Tuesday, December 18, 2007

Work hard, play hard

After a great morning showing their animal habitat work to the Pre K's, K-1's headed out for some fun in the snow.
In social studies 6th and 7th graders are discussing, "How did Greek culture and ideas survive so long?"
In science they are summarizing and analyzing current events articles like: "Steroids, Take One for the Team" from the LA Times; "The Day the Dinosaurs Died" from Weather Wise; " Obesity Goes Global - Blame Prosperity, Bad Habits and Fast Food" from the Orlando Sentinel. They are making power point presentations from research they have done on different sources of energy and comparing and debating the relative merits of each.
Eighth graders have just finished essays analyzing Supreme Court cases.
Then a rousing game of floor-pong!


We started a tradition a few years ago of having an assembly dedicated to peace as our last program before winter break. Children sing, they read poetry about peace and other reflections on peace that they have written. For the final song, the middle school students light candles. This year we also stood holding hands around the perimeter of the gym and passed a hand-squeeze of peace to feel connected and celebrate our community. It was quiet and sweet.

In a school that holds families of many different backgrounds and religious traditions, we try to be sensitive to children's feelings of being included. Especially in the lower grades, families are encouraged to come to school and share their traditions. In Pre K last week , Astrid, who is from Sweeden, brought her family in and shared her St. Lucia tradition, in her white dress with a headress of candles.

A peace assembly that includes candles joins a tradition of light that is part of many cultures and religions. A message of peace is one that even our youngest children can understand and participate in. I hope that this tradition grows and matures in the coming years!

Friday, December 7, 2007

Wishes for snow, books, and an end to hunger

Pre K's rolled in the somewhat meager supply of snow, but then they did a snow dance - and it worked! The flurries are flying as I write.

After a whole week of the book fair, the picture I got was of the boxes ready to go back to Scholastic! It doesn't look like much compared to what we started with. We made over $900 for the library! Our parent volunteers spent long hours manning the cash box. There is no way to pull this fund raiser off without parents' help volunteering, sending in cash for wish lists, and putting up with cries for "Just this one more book, pleeeease!" Thank you to ALL - Thank you, thank you!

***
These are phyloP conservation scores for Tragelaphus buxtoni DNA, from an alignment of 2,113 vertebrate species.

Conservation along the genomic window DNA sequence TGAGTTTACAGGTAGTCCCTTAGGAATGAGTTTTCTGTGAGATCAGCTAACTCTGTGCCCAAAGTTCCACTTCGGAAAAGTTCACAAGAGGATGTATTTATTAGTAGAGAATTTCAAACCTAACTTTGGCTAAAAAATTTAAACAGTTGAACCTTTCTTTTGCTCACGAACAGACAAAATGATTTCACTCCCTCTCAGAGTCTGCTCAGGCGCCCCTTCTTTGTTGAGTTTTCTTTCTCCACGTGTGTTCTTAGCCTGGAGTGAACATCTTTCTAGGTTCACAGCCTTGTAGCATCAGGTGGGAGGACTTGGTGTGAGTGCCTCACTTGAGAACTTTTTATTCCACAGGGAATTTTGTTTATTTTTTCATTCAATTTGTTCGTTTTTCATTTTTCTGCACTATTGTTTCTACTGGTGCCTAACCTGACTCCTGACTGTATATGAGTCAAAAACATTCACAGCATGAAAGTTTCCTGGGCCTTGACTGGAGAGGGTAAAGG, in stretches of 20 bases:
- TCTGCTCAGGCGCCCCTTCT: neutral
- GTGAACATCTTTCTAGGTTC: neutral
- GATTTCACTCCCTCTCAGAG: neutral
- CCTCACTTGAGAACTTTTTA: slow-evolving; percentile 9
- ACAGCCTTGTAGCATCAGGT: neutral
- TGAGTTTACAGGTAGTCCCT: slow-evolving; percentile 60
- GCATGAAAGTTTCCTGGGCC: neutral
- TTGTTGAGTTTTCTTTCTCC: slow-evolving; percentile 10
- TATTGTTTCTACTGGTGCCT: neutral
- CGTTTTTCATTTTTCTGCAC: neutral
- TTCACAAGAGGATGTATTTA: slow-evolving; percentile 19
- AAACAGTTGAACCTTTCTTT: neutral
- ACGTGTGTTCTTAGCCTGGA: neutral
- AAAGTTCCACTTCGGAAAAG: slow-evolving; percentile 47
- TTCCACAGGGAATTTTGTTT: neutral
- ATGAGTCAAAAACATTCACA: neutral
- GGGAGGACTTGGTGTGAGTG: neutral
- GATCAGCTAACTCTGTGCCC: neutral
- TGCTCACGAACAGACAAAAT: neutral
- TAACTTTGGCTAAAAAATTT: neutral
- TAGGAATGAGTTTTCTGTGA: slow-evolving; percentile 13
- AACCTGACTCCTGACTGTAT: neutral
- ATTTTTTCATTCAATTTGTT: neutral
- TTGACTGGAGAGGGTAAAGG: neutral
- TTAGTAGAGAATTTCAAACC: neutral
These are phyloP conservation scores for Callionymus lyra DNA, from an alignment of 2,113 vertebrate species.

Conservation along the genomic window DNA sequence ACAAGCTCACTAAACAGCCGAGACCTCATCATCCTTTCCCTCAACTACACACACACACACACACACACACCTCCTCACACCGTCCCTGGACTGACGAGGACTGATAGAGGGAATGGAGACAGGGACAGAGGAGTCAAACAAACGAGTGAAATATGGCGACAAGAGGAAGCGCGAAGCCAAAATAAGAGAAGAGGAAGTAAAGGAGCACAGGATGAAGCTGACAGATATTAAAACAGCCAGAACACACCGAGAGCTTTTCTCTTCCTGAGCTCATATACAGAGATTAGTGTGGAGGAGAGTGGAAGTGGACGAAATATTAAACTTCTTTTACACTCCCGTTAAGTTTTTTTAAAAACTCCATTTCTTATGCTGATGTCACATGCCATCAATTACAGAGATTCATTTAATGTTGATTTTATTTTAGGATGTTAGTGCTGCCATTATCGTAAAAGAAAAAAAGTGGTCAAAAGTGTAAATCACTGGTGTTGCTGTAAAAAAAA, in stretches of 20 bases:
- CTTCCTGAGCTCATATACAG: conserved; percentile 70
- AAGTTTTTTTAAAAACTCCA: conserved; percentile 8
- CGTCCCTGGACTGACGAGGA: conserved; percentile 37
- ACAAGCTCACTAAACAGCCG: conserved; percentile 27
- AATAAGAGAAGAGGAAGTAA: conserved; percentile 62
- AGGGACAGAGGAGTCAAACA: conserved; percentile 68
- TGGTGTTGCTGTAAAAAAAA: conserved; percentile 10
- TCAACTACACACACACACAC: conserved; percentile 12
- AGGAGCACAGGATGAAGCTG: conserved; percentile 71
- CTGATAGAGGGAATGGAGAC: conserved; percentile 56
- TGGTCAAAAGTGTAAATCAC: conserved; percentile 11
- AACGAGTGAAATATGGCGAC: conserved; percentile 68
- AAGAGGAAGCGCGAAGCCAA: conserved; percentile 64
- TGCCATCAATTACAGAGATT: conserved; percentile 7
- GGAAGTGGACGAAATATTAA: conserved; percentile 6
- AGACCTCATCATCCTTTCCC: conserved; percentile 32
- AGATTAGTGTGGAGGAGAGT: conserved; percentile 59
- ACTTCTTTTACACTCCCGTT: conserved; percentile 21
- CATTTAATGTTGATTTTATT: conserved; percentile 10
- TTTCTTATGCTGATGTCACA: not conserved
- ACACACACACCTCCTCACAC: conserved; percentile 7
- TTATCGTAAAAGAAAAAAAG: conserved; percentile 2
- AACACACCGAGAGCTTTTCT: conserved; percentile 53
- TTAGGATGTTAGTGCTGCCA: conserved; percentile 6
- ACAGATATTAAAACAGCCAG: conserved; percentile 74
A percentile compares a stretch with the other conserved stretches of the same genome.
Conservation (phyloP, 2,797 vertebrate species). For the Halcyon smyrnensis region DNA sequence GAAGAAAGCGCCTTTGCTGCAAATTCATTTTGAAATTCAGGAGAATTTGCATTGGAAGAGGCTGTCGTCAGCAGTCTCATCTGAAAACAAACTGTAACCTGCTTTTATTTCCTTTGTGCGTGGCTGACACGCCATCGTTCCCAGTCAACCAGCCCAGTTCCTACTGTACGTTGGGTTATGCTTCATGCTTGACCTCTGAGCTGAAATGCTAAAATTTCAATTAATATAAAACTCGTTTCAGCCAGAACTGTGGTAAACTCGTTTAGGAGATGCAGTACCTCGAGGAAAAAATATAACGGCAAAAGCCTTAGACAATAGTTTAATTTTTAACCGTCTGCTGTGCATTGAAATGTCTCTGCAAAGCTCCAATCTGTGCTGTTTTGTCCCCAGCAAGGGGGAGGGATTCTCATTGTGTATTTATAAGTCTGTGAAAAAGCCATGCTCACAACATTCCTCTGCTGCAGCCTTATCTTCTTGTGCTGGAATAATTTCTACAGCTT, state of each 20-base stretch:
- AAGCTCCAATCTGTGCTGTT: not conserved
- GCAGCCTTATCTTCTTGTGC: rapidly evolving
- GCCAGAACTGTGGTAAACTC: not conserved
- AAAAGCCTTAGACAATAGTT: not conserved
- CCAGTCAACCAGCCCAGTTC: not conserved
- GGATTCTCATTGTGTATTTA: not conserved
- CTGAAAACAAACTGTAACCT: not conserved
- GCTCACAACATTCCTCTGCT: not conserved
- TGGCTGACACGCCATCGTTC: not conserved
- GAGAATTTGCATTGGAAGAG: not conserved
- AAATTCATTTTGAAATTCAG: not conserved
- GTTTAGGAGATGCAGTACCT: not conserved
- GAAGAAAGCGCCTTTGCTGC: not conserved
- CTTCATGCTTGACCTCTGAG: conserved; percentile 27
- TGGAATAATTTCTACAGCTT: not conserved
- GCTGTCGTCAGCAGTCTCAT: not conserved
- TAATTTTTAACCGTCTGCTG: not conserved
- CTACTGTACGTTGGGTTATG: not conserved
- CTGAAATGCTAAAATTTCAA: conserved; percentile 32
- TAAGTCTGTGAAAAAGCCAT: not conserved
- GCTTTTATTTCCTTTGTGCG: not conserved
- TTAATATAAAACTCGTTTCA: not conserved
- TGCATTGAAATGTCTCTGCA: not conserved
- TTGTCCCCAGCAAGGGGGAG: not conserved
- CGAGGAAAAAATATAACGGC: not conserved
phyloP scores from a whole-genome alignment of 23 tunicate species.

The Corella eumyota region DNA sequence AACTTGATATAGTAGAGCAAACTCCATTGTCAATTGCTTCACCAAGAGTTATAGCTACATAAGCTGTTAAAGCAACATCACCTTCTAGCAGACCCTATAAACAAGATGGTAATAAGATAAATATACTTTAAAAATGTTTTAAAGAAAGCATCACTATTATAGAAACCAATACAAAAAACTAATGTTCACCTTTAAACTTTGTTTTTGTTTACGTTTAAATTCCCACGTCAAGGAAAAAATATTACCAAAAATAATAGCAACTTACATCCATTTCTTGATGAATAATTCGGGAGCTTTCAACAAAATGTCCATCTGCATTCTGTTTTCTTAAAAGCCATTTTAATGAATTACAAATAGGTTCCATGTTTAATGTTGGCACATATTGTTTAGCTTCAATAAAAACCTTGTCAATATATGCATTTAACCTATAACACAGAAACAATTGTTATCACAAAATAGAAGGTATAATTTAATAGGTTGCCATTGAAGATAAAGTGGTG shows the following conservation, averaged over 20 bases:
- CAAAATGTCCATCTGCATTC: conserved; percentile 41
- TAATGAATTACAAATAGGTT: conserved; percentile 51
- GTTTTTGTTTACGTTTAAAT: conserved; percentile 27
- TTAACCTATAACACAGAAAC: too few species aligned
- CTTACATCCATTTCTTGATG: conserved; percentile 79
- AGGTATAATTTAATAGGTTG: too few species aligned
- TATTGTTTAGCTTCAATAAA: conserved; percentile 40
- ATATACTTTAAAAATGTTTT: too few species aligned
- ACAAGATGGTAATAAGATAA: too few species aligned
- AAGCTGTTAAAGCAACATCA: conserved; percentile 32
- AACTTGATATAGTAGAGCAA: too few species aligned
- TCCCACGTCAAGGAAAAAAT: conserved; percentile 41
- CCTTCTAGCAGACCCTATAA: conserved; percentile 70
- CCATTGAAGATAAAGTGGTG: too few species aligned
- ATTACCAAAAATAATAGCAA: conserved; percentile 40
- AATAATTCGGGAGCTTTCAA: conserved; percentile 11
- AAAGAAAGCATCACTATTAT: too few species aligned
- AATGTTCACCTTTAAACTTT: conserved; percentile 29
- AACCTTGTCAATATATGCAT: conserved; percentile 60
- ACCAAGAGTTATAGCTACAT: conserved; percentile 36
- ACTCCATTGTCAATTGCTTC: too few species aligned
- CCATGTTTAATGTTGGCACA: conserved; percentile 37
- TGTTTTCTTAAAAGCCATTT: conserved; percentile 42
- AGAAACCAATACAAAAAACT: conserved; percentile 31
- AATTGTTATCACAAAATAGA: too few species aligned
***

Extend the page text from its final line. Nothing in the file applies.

The 8th grade Oxfam hunger awareness banquet last night was very moving. Our students dressed up and spoke with power about world hunger. With the help of James, Dan and Susie, they put on a feast for a few, and offered rice and beans for many. I pulled a ticket for the "rich" table - boy, does that feel uncomfortable! But not as uncomfortable I'm sure as those who just got a scoop of rice to eat with their hands. The $1,036 they raised is for Oxfam America. Well done!!

Thursday, December 6, 2007

The Squirrel's Store

I got my own personal, hand-written invitation to The Squirrel's Store, a math play. It was performed today by first graders who wrote, produced, directed and acted. The audience of kindergartners and seventh graders gave rave reviews. The plot involved squirrels visiting a store and skip counting by twos, threes, fours, fives and sixes to purchase nuts. There was even a delivery truck: "Acorn Home Delivery - Call any time, day or night!"

Tuesday, December 4, 2007

Middle school moments

Square roots, rational and irrational numbers, writing an essay, pudding math...

Monday, December 3, 2007

Poetry and music

On Friday, the 4-5's performed a "poetry slam" at assembly. It was wonderful in many ways. They looked so cool, that's one! And their main piece was very funny. But the best part was the level of their preparation - and their obvious delight that they pulled it off so well.

They spoke in unison, with inflection that highlighted the humor of the poem - and of course dressing like beat poets set it all off to perfection. Individuals and small groups recited poems with spirit, humor, and drama. Mindy, their teacher, also recited a poem about the difference that teachers make. It was very moving!

On Special Friends Day all the classes performed. There were songs, dances, and an aleatory composition by one of the middle school music classes. I have watched over the years as our performance culture has matured. It is gratifying to see the enthusiasm and pride our students bring to the stage. Sandy, our music teacher, introduces a diverse selection of music from world cultures and history. The new piano also makes a huge difference!

Here are reflections from middle school music journals about Schubert's Erlking:

I love the drama at the beginning of the lied. The intense sound of the piano captures the emotion in the piece. The way the characters' voices are separated by pitch gives you the effect of different people speaking. The child's rising voice also beautifully portrays the scene. The sheer intensity causes you to hold your breath throughout the entire piece, and not even know it.

Schubert wrote the song in triplets. The strands sound like the little boy's heart, beating fast...The child is terrified. Every time he screams it makes me feel his fear. The sound is very dramatic, even though you know what's going to happen, it still surprises you at the end.